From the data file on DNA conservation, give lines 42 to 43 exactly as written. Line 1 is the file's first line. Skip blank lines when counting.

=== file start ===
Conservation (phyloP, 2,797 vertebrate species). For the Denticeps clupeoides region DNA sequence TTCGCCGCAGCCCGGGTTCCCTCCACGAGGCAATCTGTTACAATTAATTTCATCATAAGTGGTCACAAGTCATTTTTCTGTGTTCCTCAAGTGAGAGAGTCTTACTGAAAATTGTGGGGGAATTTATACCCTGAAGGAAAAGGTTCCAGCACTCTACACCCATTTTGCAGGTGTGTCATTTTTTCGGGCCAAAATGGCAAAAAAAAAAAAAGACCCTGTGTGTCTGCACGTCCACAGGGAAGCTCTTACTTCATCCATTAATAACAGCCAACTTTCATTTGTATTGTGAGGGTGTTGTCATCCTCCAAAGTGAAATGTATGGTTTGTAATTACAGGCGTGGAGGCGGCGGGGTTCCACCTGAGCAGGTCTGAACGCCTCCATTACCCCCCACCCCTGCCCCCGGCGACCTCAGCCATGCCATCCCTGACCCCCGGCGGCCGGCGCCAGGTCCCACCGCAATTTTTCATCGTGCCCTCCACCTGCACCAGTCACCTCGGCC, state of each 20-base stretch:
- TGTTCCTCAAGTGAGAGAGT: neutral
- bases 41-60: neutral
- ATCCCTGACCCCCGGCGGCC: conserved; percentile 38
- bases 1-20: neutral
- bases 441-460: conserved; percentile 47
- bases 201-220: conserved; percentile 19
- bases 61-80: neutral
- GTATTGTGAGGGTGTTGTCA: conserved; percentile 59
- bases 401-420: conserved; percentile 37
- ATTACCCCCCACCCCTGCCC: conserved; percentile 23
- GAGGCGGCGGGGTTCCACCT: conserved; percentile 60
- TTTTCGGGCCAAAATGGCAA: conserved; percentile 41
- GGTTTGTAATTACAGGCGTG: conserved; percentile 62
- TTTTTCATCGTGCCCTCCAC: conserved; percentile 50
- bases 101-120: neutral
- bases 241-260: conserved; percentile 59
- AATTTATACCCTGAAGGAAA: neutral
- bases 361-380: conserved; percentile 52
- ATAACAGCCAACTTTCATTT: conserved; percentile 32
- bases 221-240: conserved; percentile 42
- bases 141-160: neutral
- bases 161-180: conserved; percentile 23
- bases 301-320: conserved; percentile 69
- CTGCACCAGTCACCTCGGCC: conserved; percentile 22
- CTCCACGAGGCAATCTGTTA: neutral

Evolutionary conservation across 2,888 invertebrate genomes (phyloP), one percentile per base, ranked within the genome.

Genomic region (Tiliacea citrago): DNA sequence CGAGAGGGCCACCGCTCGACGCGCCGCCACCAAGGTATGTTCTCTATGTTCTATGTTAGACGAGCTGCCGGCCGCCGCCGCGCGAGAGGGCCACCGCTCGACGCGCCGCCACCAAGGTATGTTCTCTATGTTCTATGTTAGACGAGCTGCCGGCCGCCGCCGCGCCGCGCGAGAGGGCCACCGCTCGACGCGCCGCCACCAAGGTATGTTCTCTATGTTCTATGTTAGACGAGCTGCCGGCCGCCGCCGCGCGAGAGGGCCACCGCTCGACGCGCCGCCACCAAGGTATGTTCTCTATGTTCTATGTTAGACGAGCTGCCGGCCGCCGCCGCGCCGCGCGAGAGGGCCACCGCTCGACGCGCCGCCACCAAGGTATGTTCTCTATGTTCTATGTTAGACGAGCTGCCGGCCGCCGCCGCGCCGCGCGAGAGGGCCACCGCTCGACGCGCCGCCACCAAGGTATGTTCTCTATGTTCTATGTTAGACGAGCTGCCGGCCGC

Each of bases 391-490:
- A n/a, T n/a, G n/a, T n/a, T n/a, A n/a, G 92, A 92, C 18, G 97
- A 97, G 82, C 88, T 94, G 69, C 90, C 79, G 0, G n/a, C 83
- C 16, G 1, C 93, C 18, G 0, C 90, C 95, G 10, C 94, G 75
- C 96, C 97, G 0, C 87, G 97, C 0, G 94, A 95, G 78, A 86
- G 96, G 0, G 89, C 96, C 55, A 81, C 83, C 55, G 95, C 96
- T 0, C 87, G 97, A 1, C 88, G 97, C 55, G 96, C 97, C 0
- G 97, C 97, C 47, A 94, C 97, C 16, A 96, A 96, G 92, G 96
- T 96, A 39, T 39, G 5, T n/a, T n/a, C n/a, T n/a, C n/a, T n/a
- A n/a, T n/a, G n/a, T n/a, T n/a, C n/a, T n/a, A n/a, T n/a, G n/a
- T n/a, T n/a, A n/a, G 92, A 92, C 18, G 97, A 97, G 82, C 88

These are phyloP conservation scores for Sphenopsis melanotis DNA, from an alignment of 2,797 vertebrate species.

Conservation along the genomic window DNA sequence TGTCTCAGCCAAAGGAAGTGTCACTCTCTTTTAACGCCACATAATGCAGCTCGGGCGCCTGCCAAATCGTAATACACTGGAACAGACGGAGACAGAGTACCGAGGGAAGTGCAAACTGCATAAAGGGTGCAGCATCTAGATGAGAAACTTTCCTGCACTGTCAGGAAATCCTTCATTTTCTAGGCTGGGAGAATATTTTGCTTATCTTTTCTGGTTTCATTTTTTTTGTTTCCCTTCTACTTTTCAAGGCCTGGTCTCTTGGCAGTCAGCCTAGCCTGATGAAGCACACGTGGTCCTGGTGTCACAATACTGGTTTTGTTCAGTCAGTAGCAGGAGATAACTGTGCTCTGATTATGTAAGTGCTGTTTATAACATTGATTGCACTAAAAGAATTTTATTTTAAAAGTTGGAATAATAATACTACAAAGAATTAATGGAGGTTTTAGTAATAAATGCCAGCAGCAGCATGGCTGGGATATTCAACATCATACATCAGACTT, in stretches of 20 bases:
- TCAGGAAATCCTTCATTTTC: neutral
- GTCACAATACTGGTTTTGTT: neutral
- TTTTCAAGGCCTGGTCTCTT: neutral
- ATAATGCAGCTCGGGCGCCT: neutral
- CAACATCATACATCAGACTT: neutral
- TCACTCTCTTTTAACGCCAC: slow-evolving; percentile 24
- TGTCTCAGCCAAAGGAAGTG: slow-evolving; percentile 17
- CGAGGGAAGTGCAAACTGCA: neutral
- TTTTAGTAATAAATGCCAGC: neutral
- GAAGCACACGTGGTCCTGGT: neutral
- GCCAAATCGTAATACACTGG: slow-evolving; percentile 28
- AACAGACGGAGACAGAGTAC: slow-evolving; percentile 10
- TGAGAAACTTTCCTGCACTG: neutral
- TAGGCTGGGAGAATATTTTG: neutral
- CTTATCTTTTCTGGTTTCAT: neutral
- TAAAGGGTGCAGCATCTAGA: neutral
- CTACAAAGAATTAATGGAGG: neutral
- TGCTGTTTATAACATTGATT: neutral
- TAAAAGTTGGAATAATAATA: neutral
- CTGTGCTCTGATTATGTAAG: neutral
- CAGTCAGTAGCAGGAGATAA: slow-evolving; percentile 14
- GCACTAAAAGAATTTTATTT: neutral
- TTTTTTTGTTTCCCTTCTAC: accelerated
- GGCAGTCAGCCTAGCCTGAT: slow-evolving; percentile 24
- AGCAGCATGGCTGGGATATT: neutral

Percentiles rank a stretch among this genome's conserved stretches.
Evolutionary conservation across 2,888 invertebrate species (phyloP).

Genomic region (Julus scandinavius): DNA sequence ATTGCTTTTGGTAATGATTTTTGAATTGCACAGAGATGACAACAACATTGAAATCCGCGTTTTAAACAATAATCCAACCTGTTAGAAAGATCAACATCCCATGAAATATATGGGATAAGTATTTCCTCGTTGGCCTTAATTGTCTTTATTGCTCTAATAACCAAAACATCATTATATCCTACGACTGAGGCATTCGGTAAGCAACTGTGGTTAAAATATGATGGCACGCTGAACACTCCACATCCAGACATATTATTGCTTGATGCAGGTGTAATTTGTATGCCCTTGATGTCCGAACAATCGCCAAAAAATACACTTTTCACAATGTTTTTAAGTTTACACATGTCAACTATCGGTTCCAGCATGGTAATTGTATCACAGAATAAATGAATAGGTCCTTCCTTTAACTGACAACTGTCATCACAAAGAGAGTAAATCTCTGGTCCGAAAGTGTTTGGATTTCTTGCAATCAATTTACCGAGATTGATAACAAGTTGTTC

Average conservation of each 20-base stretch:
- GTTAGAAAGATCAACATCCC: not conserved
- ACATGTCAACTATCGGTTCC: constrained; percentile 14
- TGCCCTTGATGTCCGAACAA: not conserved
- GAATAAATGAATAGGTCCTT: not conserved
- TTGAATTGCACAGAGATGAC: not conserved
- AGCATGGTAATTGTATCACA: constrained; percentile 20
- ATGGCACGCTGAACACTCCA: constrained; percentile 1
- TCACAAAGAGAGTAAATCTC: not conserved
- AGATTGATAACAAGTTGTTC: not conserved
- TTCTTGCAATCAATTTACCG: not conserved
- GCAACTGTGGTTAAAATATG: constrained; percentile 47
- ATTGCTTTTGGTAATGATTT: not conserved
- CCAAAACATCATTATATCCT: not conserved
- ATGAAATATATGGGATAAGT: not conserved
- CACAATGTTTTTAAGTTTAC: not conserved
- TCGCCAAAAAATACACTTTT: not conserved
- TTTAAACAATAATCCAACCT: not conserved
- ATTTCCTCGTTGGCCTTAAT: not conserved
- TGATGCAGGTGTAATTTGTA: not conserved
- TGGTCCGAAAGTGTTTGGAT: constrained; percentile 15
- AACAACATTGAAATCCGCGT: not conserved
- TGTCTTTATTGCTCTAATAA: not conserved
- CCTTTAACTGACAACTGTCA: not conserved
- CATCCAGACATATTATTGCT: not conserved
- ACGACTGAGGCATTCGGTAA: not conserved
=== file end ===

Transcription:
- TCAGGAAATCCTTCATTTTC: neutral
- GTCACAATACTGGTTTTGTT: neutral